Do not forget that the real concept is not probability wave but wave function. And it is totally unclear what it is that ‘waves’. With sound it is the simple moving of molecules, sea waves it is molecules at density borders (water is more dense than air. See here for another astonishing example of ‘density waves’), light is distorting of the electromagnetic field, etc. But there is nothing known to ‘wave’ in the wave function: no hidden variables. The only thing we know: taking the ‘size’ of the wave function, then take the square of it, and integrate it over the universe in such a way that the outcome is 1 (the photon’s chance to be somewhere in the universe is 1), then you know the probability to measure it at a certain place. (This also explains the rather peculiar dimension of the wave function: m⁻⁽³/²⁾. Square it, you get m⁻³, integrate it over a volume (m³) and it has no dimension anymore. As is the case with probabilities. But of course this argumentation is a wagging of the dog…)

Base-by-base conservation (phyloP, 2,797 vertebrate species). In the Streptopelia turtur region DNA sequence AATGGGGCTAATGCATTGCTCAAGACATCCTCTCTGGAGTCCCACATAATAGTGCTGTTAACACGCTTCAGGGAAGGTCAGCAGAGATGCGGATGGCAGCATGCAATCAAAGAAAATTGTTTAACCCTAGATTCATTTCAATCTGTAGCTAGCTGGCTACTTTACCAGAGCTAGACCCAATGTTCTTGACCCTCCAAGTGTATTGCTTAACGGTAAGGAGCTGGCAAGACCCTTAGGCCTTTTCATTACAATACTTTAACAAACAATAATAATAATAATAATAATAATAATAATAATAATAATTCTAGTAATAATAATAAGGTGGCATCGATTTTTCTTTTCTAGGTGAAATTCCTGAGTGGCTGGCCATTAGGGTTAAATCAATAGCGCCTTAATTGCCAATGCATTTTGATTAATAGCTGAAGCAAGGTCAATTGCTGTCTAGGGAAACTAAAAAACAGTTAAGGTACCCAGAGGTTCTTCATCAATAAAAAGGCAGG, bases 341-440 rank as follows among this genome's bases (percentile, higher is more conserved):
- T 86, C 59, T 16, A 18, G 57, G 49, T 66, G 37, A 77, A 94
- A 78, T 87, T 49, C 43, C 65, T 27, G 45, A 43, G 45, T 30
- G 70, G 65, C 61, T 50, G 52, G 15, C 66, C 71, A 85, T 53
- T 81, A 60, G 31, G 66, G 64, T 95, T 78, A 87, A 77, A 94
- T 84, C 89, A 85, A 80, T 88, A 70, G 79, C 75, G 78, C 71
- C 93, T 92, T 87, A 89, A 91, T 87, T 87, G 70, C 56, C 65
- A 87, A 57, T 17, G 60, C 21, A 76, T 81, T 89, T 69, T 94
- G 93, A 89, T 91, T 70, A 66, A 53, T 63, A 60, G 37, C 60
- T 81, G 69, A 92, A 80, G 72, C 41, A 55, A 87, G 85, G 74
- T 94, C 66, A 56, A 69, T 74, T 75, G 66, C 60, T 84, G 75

Quarks are also real, because they play causal roles, even if their kind of existence is rather strange compared to our everyday notions.

I dunno. Isn’t it these waves that have causal effects on detectors? If not the waves, then what?

IIRC Feynman in one of his lectures says that all there ever are are particles, and they follow the wave functions. If that’s the proper interpretation, I’m OK with it too, and then yes, the waves only describe how the particles interact over a given distance.

I dunno. Isn’t it these waves that have causal effects on detectors? If not the waves, then what?

No. the waves themselves do not interact with the detectors. I think this becomes clear when you see that it’s only the square of the absolute value of the wave function that has an observable meaning. But it predicts only a probability of an event, not an event itself.